Friday, February 18, 2022

Book Review: Jane and the Year Without a Summer by Stephanie Barron

Pages: 336
Genre: Adult Historical Fiction
Pub. Date: February 8, 2022
Publisher: Soho Crime
Source: Publisher for review
Other Books By Author: That Churchill Woman
My Rating: 4 out of 5 stars

Goodreads says, "May 1816: Jane Austen is feeling unwell, with an uneasy stomach, constant fatigue, rashes, fevers and aches. She attributes her poor condition to the stress of family burdens, which even the drafting of her latest manuscript--about a baronet's daughter nursing a broken heart for a daring naval captain--cannot alleviate. Her apothecary recommends a trial of the curative waters at Cheltenham Spa, in Gloucestershire. Jane decides to use some of the profits earned from her last novel, Emma, and treat herself to a period of rest and reflection at the spa, in the company of her sister, Cassandra.  Cheltenham Spa hardly turns out to be the relaxing sojourn Jane and Cassandra envisaged, however. It is immediately obvious that other boarders at the guest house where the Misses Austen are staying have come to Cheltenham with stresses of their own--some of them deadly. But perhaps with Jane's interference a terrible crime might be prevented. Set during the Year without a Summer, when the eruption of Mount Tambora in the South Pacific caused a volcanic winter that shrouded the entire planet for sixteen months, this fourteenth installment in Stephanie Barron's critically acclaimed series brings a forgotten moment of Regency history to life."


Jane isn't feeling well, so she and her sister, Cassandra, escape to Cheltenham Spa.  This will be the relaxing time that they most desperately need. Jane has been under extra stress lately thanks to her family.  Her brother, Charles, lost his ship and now has to deal with Admiralty Board; the financial burdens are piling up.  She did make some money with the release of Emma, so going to the spa is just what her apothecary ordered.  However once she is there, it proves to be just as stressful as her everyday life.  Most of the other people visiting the spa are just down right disagreeable and a nuisance, especially Miss Garthwaite and her brother, Robert.  Things take a major turn for the worse once a crime (a murder!) is committed during a costume ball and Jane fancies herself an amateur sleuth.  Can Jane figure out who the killer is before it's too late?  Stephanie Barron's Jane and the Year Without a Summer is a compelling mystery for Janeites.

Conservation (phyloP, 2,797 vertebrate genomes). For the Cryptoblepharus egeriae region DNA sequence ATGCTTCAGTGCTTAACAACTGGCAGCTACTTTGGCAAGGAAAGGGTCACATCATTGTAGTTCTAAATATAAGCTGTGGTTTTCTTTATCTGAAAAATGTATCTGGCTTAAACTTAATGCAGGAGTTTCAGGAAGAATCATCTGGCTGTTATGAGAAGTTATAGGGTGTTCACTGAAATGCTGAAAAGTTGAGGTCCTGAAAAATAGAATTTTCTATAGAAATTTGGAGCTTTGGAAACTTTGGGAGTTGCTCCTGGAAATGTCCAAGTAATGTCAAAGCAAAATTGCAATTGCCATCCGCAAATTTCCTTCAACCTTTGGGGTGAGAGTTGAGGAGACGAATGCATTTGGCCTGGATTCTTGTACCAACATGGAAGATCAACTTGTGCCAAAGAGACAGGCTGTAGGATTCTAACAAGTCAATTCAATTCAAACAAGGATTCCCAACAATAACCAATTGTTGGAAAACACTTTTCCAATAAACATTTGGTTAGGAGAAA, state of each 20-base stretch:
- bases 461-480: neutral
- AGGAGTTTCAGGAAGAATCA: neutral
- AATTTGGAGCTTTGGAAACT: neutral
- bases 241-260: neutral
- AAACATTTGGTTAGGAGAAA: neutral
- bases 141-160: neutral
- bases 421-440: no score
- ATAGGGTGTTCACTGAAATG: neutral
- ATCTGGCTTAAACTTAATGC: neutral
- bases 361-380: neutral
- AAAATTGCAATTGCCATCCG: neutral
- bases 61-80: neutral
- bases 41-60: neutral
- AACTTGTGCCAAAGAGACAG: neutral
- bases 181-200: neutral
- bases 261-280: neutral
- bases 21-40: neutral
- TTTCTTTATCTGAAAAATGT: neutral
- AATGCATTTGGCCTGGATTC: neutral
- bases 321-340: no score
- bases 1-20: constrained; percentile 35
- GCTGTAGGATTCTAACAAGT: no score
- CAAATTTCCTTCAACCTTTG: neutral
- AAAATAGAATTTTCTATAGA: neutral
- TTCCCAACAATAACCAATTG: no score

It was an absolute delight to imagine Jane as an amateur detective.  While at the Cheltenham Spa, Barron conjures up an interesting group of visitors, some sinister and some just downright strange.  Of course, there is a possible love interest at the spa, but the recent turn of events takes Jane down a different path.  Once the crime is committed, it was fun to re-imagine Jane as a sleuth.  In fact, it isn't a far off stretch as Barron truly brought Jane to life. Her writing style is very reminiscent of Austen's, so it was a delight to visit this mysterious world and put myself in Austen's place.  When I was reading, there were times I forgot that Jane and the Year Without a Summer wasn't written by Jane Austen herself; that is how convincing Barron's voice was!

The time period of 1816 was also truly interesting in Jane and the Year Without a Summer. Of course, Janeites are familiar with the early 1800s; however, Barron puts us in the "year without summer" when an Indonesian volcano erupted causing quite literally a volcanic winter.  This definitely added to the gloom and mystery that enveloped the conflict in the story.

While Jane and the Year Without a Summer is part of the well-developed Jane Austen Mysteries series, readers don't have to be familiar with the previous books to enjoy this one.  I thoroughly enjoyed visiting Barron's re-imagined world complete with Jane as a detective; this book was the wintertime escape I most desperately needed.  Fans of Jane Austen won't be disappointed.

Have you read Jane and the Year Without a Summer or any of the other Jane Austen Mysteries? Are you a fan of Stephanie Barron? Let me know in the comments below. 



  1. I think Jane Austen would have made a great detective!

    1. Right? Me too. It definitely works! Thanks for visiting, Angela!

  2. Thanks for sharing your thoughts, Christina. Barron channels Austen so convincingly that I feel like she is talking to me. I am glad you enjoyed the book too. I am looking forward to the final novel in the series. Best, LA

    1. I agree! She is very good at sounding exactly like Austen herself! Thanks for visiting, Laurel!


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